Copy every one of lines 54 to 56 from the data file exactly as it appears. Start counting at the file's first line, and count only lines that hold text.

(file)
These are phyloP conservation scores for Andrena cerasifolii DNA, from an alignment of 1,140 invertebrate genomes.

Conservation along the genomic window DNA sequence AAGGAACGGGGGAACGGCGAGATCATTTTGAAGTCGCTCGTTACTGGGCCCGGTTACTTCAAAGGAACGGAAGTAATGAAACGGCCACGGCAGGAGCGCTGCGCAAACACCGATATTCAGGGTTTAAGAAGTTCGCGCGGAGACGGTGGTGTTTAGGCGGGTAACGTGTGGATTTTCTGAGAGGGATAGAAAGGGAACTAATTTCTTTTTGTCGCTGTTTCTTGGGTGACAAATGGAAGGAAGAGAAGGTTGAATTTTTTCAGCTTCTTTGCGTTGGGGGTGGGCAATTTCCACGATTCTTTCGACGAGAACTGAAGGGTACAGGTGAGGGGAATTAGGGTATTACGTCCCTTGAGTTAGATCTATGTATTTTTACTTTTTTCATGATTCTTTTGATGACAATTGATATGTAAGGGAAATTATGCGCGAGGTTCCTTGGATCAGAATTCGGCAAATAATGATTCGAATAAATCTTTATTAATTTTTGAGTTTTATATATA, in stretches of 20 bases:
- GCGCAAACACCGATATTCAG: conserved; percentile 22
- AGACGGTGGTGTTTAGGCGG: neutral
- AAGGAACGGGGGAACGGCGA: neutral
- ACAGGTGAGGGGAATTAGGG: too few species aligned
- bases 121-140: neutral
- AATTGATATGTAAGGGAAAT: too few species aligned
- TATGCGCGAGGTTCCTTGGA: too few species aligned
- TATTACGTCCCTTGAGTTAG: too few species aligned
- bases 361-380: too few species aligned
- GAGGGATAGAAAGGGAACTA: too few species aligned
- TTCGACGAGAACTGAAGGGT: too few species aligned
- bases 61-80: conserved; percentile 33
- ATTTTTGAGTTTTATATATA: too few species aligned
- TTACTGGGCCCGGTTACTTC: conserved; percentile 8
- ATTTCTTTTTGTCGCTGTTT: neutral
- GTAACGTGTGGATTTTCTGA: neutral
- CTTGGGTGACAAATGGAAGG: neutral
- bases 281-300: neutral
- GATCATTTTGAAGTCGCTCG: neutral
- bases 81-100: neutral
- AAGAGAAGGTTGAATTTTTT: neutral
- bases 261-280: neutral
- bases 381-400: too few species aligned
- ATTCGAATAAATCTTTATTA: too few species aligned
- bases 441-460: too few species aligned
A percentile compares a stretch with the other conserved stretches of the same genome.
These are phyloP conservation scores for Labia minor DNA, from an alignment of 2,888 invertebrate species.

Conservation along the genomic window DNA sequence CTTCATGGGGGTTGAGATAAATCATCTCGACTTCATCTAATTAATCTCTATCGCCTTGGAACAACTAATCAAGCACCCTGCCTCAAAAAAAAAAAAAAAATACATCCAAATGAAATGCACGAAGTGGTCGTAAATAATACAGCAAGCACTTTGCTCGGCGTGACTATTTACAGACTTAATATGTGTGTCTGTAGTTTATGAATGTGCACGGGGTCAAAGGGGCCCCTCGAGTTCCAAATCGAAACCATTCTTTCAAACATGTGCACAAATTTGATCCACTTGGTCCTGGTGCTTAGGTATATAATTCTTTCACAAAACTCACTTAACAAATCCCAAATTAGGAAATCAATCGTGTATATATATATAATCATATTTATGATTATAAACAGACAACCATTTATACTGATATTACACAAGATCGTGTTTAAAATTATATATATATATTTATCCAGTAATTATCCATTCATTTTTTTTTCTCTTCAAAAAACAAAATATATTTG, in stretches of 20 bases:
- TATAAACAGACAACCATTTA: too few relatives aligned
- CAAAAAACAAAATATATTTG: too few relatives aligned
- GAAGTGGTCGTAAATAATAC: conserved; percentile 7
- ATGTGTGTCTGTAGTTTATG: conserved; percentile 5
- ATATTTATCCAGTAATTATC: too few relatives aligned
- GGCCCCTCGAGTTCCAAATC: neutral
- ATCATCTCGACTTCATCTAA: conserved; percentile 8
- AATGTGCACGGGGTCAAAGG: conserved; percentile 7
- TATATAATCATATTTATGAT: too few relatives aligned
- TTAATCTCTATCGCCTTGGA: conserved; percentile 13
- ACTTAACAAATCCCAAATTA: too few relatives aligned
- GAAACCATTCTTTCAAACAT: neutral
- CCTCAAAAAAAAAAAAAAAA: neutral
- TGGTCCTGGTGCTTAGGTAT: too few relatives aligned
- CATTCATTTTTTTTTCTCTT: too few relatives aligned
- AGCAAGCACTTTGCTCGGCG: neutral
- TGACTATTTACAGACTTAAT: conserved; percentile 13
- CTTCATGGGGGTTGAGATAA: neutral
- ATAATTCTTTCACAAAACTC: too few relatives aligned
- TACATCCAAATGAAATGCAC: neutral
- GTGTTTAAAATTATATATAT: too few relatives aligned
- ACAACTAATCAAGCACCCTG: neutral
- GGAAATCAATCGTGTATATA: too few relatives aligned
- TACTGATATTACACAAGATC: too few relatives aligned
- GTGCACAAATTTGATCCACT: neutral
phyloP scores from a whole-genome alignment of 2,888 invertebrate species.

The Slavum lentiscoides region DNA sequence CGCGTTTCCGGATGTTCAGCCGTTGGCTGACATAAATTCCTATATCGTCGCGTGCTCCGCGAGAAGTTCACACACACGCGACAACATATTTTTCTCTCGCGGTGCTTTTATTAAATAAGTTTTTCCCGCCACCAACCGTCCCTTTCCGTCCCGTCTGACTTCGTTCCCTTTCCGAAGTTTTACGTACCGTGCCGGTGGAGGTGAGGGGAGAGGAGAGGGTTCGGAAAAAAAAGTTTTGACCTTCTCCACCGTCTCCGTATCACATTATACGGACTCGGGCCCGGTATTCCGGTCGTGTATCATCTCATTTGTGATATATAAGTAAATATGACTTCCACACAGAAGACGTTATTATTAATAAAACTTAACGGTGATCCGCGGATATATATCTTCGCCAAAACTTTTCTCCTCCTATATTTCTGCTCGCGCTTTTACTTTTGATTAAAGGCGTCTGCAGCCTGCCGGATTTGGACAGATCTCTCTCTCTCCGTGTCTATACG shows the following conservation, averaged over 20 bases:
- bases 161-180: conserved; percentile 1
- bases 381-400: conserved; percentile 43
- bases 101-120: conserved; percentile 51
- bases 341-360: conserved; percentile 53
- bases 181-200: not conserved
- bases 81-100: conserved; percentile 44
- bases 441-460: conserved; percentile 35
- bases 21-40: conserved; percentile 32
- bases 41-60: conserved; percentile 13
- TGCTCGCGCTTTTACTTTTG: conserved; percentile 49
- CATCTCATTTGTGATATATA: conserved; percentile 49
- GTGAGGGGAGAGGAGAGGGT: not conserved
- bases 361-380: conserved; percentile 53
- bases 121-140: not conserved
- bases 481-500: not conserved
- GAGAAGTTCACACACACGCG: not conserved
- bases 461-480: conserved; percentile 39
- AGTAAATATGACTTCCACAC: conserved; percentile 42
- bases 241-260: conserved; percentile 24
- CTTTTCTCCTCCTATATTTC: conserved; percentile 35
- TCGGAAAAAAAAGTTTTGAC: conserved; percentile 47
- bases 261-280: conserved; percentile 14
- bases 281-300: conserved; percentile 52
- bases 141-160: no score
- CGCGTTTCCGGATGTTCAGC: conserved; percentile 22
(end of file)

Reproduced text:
- TACTGATATTACACAAGATC: too few relatives aligned
- GTGCACAAATTTGATCCACT: neutral
phyloP scores from a whole-genome alignment of 2,888 invertebrate species.